Let’s talk about…FAILING
‘If we interpret difficulties as indictments of who we are, rather as pathways to progress, we will run a mile from failure’ p220 of Black Box Thinking
As part of our Ashurst Advance Book Club, we recently read ‘Black Box Thinking’ – a fascinating read looking at how attitudes towards failure can hugely impact the progression of industries and individual organisations. The book makes frequent comparisons between the aviation industry and the healthcare industry, highlighting differences in attitudes towards error. As the title of the book suggests, the aviation industry has successfully created a culture where errors are viewed as learning opportunities, distinct from blame, and acted upon with immediate effect. They have created a physical mechanism to capture these errors automatically, providing them with invaluable data to listen, learn, adapt and progress. In contrast, the healthcare industry appears to have cultivated a culture whereby errors tend to reflect negatively on the individual, instilling fear amongst employees and a tendency to blame rather than looking for learning opportunities. Errors in both industries can result in fatalities, which suggests that the difference in attitude isn’t born from the severity of the consequences of the error. Black Box Thinking doesn’t focus on how these cultures have evolved to have such distinct attitudes towards errors, but I imagine it to be a broad combination of reasons such as leadership, resource and capacity, sophistication of data and systems, investment of time, mindset, training etc. A combination of elements which, in fact, make up the vast majority of businesses and industries.
This got me thinking about the attitudes towards failure in the legal industry, and how this may hinder progress and innovation. In terms of background, lawyers are generally high achievers, often having been top of their class throughout their schooling, receiving regular praise for their work, arriving in the workplace confident in their abilities (a generalisation but I think one which many will relate to?). How does this familiarity with success then impact attitudes towards failure and mistakes? We see a huge amount of publicity around our successes, allowing people to learn from others’ achievements, but little is said of errors – we shy away from them, not wanting to associate ourselves with anything other than perfect performance. Granted, there is often little time for self-reflection or exploration into how an error came about, but perhaps the real set back here is the fear of admitting something could have been done better. And if this is true, how will the legal industry truly progress, if failure isn’t welcome?
A parallel can be drawn from the shift to remote working during the C-19 pandemic. Technology and the need to embrace a digital world has been discussed at length over the last few years, but progress in the legal industry has been slow. However, when remote working became synonymous with a business’s survival, the change was made within a matter of days. There have of course been issues to iron out and it may not be working perfectly, but for the most part we have heard really positive stories about how smooth the transition was. Why then have some businesses or teams been reluctant to embrace remote working prior to this pandemic? Perhaps it was the investment of time and money or the lack of resource to lead on the transition etc. but how about considering the possibility that resistance to change in the legal industry is generally born from the fear of failure? Maybe the reluctance to embrace remote working was based on fear that production levels would go down, that IT systems would crash, internal and external clients wouldn’t like Zoom meetings, team culture would disappear (the list goes on…). And maybe some of this has happened, and tweaks have been needed along the way to adjust and improve performance. But surely, even if we all go back to how we were working prior to C-19 (which I doubt), it is better to have tried something new to give us the opportunity to progress, than to shy away for fear of something not working out perfectly.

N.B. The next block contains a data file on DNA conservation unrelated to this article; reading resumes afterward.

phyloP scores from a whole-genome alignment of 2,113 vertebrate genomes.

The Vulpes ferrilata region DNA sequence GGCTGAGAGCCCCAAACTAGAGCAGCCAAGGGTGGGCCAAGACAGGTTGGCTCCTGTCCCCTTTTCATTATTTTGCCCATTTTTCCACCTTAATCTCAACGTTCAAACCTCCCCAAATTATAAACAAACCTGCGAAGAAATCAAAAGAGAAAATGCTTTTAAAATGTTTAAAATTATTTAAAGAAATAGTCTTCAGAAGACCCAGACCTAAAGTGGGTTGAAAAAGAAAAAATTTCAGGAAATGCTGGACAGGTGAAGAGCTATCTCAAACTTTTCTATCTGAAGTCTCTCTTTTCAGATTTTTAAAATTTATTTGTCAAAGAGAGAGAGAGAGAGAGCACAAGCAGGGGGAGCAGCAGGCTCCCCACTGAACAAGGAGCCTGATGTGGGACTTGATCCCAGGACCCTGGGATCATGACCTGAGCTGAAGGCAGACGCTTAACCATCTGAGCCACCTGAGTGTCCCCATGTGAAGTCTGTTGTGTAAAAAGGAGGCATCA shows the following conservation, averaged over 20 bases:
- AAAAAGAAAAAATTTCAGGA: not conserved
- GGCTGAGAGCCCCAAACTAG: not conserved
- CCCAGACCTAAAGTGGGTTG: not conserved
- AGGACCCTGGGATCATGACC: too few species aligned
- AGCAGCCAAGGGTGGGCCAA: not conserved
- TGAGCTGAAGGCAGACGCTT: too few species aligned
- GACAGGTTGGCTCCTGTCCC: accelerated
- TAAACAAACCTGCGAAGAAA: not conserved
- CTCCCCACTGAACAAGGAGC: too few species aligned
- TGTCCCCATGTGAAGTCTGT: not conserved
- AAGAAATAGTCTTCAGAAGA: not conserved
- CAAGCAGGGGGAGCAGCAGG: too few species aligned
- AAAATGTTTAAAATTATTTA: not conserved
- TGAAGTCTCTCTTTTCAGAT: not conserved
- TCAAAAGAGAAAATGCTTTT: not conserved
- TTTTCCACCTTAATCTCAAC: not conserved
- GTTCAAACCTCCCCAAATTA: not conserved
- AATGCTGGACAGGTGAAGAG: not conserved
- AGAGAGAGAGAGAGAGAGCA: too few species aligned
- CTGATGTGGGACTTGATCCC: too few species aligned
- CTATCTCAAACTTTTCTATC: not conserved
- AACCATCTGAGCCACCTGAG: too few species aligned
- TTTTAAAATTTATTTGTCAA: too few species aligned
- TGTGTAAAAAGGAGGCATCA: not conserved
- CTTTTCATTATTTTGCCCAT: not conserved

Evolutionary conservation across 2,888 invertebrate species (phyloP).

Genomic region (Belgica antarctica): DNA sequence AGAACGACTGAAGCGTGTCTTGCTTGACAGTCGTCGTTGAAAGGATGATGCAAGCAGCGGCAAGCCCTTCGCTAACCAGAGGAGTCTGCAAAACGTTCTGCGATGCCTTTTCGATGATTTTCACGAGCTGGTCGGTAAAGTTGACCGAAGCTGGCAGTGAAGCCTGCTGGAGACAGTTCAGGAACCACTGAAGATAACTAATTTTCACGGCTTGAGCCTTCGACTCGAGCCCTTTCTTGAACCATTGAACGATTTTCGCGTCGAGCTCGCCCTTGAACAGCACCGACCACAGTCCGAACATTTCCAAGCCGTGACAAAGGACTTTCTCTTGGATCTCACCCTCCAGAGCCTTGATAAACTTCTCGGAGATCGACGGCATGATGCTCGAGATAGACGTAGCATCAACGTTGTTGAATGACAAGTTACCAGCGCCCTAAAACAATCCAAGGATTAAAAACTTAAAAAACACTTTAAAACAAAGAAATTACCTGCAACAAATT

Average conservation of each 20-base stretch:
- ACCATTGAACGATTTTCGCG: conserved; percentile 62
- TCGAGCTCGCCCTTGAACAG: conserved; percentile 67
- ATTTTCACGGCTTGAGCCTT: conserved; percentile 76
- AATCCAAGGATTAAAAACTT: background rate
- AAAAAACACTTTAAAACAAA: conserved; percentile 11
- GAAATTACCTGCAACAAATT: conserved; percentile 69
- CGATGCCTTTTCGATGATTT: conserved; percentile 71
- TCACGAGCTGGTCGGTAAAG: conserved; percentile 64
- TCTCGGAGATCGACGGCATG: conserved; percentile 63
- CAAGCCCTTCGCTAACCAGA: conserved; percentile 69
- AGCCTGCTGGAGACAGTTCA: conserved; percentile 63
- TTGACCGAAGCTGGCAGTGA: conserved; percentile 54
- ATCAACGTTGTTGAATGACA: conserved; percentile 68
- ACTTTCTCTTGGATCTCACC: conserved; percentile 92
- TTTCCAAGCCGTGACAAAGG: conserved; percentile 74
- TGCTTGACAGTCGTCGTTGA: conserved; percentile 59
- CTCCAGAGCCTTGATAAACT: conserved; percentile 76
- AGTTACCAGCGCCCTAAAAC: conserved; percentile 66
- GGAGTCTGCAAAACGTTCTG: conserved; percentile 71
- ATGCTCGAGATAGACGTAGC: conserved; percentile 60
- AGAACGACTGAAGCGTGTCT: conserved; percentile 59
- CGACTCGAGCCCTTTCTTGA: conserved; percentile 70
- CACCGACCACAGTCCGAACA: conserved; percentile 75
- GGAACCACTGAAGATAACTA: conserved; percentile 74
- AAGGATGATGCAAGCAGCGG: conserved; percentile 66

This is just an example that I have used to demonstrate how the fear of failure could apply to the legal industry, and how, in our effort to create perfection, we are stifling progress. With so many of us keen to innovate, and progress the NewLaw agenda, maybe we need to take a step back and ask ourselves – are we in a safe space to fail?
‘It is not about creating a literal black box; rather, it is about the willingness and tenacity to investigate the lessons that often exist when we fail, but which we rarely exploit. It is about creating systems and cultures that enable organisations to learn from errors, rather than being threatened by them.’